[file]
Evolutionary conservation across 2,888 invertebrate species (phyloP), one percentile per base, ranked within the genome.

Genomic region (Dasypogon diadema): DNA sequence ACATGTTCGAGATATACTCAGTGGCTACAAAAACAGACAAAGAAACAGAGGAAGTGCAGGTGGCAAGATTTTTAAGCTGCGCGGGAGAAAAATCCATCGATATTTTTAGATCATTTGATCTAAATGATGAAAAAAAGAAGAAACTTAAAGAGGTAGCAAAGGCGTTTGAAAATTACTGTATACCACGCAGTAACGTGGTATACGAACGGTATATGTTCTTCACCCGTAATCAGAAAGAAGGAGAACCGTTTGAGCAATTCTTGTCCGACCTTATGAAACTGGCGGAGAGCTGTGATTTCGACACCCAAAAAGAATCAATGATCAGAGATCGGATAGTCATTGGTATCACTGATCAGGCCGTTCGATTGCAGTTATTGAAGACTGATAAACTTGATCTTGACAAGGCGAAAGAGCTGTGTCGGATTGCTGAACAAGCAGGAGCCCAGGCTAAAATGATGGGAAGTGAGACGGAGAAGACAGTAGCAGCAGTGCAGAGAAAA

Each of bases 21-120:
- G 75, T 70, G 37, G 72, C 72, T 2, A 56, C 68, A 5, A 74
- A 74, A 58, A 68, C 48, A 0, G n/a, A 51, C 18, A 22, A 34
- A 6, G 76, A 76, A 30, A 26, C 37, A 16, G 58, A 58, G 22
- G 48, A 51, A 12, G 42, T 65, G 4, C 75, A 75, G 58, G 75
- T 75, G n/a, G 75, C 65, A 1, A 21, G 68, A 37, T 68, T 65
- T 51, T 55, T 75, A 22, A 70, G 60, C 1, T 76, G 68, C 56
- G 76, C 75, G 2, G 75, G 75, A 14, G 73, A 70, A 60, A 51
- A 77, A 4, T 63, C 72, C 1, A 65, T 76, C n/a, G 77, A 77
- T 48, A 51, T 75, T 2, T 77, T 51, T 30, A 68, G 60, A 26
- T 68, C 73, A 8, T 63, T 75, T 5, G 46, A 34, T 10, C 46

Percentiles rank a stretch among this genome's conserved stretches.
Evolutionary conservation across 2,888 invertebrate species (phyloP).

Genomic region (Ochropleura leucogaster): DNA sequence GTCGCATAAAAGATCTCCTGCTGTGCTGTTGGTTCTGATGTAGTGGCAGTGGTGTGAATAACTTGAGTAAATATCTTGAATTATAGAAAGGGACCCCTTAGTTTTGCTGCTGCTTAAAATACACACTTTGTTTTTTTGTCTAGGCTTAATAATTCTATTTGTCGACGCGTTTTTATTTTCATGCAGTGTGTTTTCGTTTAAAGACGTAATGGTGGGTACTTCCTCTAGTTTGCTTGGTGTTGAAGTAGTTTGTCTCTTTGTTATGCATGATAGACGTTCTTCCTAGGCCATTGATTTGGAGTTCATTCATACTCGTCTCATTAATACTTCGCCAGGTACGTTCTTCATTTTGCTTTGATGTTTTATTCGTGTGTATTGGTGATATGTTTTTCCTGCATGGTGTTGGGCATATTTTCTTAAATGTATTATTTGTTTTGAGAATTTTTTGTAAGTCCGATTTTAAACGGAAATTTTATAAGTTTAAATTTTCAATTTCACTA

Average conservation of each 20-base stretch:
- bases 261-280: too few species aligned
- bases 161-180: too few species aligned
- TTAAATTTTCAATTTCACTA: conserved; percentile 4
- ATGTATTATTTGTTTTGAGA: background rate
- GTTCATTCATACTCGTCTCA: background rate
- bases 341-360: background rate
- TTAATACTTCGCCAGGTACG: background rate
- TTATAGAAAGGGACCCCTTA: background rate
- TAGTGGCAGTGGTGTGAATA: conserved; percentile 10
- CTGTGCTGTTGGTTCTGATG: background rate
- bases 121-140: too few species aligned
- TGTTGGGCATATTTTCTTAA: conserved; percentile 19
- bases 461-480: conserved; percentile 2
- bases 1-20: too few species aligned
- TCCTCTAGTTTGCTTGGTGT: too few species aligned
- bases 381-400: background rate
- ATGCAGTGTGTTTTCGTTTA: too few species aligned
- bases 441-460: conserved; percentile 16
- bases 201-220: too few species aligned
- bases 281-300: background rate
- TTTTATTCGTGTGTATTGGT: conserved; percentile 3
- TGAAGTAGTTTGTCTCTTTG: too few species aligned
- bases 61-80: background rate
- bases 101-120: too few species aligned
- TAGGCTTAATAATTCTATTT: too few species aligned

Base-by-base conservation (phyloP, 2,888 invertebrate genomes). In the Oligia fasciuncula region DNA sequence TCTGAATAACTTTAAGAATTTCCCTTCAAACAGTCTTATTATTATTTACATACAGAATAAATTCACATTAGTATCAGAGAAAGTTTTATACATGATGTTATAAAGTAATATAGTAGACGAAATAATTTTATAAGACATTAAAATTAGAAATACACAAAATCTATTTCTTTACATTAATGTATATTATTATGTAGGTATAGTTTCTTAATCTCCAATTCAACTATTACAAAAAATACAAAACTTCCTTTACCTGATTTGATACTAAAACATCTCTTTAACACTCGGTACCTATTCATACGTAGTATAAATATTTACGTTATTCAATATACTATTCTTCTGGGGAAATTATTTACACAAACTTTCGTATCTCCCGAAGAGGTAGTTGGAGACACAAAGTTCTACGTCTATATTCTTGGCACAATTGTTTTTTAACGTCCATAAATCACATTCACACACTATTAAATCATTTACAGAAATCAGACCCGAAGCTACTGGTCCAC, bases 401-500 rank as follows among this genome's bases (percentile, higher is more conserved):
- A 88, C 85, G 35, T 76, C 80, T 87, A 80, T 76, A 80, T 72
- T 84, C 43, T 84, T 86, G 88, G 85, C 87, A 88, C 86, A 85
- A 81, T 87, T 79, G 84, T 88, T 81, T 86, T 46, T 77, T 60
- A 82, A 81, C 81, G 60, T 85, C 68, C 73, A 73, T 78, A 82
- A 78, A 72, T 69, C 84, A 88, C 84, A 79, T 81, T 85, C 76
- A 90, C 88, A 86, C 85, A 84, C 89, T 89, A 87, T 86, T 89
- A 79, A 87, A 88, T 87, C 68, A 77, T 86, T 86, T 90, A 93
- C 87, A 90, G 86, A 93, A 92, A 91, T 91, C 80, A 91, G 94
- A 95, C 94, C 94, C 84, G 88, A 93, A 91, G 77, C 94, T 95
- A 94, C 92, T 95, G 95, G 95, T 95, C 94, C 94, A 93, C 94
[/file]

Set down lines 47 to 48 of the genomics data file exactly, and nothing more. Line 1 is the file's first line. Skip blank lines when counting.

- A 82, A 81, C 81, G 60, T 85, C 68, C 73, A 73, T 78, A 82
- A 78, A 72, T 69, C 84, A 88, C 84, A 79, T 81, T 85, C 76